Coil springs, on the other hand, can only be adjusted by swapping to firmer or softer coils, which come in specific increments and can be expensive and time-consuming to swap.
Air shocks offer riders plenty of tunability. They tend to provide more comfort in the middle portion of their travel and have a progressive ramp-up that helps prevent harsh bottom-outs.
Coil shocks are arguably slightly better on the roughest trails, being incredibly supple at the start of their travel, more supportive in the mid-stroke and offering more consistent performance on long descents.
If you’re in the market for a new shock, there are some key things to look out for.
It’s important to take note of the rebound and compression adjustability on offer before making your purchase.
Almost all shocks will provide rebound adjustment, which is crucial. Too slow, and your shock will pack down in chattery sections of trail because the shock can’t extend fast enough to full travel. Too fast, and you will experience a pogo-stick effect, where the shock extends too quickly and bucks you uncontrollably.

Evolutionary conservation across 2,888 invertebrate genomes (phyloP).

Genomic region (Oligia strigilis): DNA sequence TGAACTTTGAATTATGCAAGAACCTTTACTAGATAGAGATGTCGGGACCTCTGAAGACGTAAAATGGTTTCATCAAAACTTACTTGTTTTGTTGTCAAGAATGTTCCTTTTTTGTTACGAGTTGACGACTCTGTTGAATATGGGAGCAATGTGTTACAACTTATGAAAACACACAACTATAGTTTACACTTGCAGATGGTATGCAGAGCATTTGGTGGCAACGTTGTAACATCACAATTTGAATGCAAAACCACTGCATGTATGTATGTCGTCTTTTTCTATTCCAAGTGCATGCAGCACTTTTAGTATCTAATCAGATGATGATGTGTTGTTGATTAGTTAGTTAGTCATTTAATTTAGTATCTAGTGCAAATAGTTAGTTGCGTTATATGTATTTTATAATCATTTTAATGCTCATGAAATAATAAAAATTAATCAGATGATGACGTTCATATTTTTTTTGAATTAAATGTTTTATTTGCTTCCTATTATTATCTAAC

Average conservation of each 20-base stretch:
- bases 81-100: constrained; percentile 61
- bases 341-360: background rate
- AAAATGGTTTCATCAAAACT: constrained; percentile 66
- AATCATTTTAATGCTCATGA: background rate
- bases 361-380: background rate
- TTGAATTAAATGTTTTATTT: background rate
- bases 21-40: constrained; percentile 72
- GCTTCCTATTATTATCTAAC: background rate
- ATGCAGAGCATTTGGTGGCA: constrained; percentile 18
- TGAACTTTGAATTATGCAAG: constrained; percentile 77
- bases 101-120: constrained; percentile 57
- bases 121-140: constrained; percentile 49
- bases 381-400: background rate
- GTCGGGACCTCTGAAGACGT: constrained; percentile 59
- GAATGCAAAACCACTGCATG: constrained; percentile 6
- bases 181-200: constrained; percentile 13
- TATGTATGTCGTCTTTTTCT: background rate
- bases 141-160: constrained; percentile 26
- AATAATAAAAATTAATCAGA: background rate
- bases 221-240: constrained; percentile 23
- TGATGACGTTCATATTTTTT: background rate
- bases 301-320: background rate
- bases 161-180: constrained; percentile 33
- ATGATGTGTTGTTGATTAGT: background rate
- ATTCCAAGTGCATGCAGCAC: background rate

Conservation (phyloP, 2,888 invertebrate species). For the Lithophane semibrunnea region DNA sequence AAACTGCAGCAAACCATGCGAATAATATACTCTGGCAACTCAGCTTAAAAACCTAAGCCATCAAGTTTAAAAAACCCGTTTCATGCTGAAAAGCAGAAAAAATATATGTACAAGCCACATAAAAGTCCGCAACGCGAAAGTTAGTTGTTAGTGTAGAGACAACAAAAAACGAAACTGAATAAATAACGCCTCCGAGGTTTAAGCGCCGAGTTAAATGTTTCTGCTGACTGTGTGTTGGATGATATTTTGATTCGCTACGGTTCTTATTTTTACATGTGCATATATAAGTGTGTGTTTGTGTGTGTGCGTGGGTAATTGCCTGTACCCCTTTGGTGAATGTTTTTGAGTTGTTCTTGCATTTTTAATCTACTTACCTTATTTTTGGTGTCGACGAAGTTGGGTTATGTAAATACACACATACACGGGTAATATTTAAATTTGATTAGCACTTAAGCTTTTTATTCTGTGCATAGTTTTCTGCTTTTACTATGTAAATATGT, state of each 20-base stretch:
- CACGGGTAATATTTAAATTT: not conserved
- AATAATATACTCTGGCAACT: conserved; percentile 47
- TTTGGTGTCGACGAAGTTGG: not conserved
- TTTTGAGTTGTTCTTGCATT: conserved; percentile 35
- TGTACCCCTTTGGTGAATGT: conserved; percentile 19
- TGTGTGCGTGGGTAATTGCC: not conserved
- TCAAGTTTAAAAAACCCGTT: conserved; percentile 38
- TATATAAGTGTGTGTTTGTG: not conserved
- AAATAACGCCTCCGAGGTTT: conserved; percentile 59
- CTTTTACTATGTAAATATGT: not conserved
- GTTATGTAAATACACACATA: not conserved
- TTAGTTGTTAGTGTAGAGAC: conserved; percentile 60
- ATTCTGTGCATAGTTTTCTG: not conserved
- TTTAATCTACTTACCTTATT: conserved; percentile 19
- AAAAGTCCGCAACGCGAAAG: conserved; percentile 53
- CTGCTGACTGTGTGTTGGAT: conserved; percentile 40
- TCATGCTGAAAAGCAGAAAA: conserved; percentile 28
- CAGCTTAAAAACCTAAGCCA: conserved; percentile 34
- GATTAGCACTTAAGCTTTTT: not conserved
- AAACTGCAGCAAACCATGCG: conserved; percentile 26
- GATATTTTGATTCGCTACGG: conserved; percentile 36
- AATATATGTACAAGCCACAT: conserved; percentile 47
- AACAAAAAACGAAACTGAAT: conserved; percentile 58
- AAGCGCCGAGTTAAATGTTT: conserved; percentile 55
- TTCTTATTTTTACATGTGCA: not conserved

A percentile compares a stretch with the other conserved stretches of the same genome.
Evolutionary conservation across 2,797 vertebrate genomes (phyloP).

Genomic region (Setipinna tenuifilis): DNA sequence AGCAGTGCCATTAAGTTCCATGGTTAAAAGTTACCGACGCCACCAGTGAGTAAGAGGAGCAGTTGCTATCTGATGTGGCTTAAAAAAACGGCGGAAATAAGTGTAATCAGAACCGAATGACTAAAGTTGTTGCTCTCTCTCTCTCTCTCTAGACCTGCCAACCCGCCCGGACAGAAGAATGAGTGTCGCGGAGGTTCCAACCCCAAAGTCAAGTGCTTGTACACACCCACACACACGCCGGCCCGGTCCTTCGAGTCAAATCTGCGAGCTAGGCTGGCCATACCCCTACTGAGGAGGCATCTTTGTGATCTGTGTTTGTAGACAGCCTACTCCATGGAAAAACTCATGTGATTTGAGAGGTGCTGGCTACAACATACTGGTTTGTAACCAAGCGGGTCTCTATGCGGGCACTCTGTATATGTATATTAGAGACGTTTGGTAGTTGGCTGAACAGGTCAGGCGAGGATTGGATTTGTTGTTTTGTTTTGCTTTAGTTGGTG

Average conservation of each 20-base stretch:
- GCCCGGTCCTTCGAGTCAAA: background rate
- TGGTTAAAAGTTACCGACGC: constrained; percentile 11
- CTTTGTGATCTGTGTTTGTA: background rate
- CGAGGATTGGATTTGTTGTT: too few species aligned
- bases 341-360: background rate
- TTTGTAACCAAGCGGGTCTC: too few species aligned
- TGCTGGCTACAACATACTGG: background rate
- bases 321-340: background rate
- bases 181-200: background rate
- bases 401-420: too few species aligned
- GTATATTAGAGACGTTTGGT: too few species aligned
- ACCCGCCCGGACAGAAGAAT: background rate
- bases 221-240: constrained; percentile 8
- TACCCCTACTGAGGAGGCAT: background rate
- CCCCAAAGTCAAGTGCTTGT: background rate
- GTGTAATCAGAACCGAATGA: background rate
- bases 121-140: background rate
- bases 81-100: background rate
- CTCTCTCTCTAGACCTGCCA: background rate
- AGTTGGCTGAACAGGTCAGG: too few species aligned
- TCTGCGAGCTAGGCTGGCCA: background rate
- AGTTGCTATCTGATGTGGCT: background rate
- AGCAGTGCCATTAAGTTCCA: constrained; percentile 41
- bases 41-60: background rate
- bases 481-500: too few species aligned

Many of the higher-end options offer four-way external adjustment of high and low-speed compression and rebound damping. This is great if you understand the mechanics of mountain bike rear suspension and the responses involved, but it can be a little tricky and time-consuming to set up correctly for some riders.
If your rides often involve winch-and-plummet laps of gnarly trails and smooth fire road climbs, a climb switch may save your legs by preventing the shock from sapping energy on the uphills.
If you ride undulating terrain frequently, it may be better to leave the shock open for the duration of the ride. Most modern enduro and trail bikes are designed with polite climbing manners in mind, often negating the need for a climb switch.
If you’re into covering ground as fast as possible – think cross-country MTBs or downcountry bikes – a climb switch or lock-out may be what you want for maximum climbing efficiency.
The reservoir of a rear shock holds the shock’s damping oil.
Many gravity-oriented shocks feature a large external reservoir (often called a piggyback reservoir), which helps keep the damping oil cooler for longer, something that’s crucial on long and rough descents.